Sunday, March 28, 2010

Theological Perfectionism and Translation Wars

Lee Irons, whose blog The Upper Register I've recently discovered, has the following to say in his post, "The Problems of Theological Perfectionism." The whole post is worth reading, but I'm particularly struck by his comments on Bible translation debates:

There are many other examples which show the problems with theological perfectionism.
English versions of the Bible. It's easy to nit-pick at a translation of a particular verse. It's fun to mock someone else's Bible. Some scholars have even written whole books against particular versions, as if to save people from the damaging effects of a bad translation. But would to God that more evangelicals did in fact read and study their TNIVs or their New Living Translations. It would do more good than all the self-help books being cranked out by the evangelical publishing companies. Just as the Spirit can bring people to saving faith through imperfect presentations of the gospel, so he can use flawed translations of the Bible to help us grow in spiritual maturity.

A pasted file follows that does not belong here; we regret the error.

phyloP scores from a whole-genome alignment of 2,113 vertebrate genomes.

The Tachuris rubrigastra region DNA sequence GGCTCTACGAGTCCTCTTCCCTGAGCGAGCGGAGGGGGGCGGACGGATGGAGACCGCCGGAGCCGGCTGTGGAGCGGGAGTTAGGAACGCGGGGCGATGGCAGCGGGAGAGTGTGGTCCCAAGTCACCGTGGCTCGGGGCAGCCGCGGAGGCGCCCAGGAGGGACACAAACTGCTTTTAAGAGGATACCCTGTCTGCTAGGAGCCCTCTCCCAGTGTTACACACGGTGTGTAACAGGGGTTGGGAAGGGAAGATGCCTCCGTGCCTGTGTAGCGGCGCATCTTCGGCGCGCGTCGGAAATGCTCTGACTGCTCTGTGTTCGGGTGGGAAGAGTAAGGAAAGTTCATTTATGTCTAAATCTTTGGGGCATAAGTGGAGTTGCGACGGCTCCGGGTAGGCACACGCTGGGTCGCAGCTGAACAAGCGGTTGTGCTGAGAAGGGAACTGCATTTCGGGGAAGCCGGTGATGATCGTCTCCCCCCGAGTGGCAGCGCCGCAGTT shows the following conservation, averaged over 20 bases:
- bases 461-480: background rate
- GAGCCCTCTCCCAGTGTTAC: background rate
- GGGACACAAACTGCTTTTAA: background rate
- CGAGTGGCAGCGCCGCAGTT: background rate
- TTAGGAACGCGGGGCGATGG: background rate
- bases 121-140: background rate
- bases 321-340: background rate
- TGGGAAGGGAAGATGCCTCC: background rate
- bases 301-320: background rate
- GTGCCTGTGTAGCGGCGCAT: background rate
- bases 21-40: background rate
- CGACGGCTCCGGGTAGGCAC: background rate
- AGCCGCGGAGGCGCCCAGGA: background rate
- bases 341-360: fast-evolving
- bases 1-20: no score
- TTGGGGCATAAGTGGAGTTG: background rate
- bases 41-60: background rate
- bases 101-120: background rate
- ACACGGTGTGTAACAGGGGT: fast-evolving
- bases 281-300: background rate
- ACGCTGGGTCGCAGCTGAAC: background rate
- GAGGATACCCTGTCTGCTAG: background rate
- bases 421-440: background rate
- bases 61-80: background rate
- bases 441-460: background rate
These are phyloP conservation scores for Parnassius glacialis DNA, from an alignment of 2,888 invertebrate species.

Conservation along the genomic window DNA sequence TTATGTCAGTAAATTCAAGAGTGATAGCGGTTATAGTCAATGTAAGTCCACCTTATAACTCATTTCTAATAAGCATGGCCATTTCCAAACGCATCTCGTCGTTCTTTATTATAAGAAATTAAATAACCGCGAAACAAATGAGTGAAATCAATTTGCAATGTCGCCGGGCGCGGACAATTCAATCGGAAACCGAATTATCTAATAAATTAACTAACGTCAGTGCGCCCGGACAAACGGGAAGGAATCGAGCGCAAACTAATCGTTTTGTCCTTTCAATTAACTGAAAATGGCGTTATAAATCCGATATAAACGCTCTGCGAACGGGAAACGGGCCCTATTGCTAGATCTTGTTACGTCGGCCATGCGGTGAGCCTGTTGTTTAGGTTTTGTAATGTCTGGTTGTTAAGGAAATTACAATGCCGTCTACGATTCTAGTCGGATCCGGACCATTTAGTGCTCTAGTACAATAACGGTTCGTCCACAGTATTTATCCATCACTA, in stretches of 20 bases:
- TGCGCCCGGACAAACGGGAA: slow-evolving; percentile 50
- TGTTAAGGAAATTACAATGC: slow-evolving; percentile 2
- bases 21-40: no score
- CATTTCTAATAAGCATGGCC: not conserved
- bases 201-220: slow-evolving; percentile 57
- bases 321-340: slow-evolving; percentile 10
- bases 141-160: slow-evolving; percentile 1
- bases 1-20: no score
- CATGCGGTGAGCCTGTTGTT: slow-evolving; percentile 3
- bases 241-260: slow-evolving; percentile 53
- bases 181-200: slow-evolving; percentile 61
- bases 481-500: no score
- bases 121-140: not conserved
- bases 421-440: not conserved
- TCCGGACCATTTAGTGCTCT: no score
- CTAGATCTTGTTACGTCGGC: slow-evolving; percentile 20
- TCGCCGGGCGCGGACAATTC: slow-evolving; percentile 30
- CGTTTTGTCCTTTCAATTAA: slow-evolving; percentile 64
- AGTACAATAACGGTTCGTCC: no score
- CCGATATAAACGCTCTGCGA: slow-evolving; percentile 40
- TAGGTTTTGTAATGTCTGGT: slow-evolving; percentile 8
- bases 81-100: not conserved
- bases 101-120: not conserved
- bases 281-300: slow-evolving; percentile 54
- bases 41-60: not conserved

Would that all God's people read more of their "paraphrased" Messages and "wooden" NASBs and "archaic" KJVs and "liberal" NRSVs and "Calvinist" ESVs and "feminist" TNIVs!
God states, "Is not my word like fire, declares the LORD, and like a hammer that breaks the rock in pieces?" (Jer. 23:29). 
Would that God would break our rocky hearts of pride with the hammer of His Word (in whatever imperfect translation we read it)!

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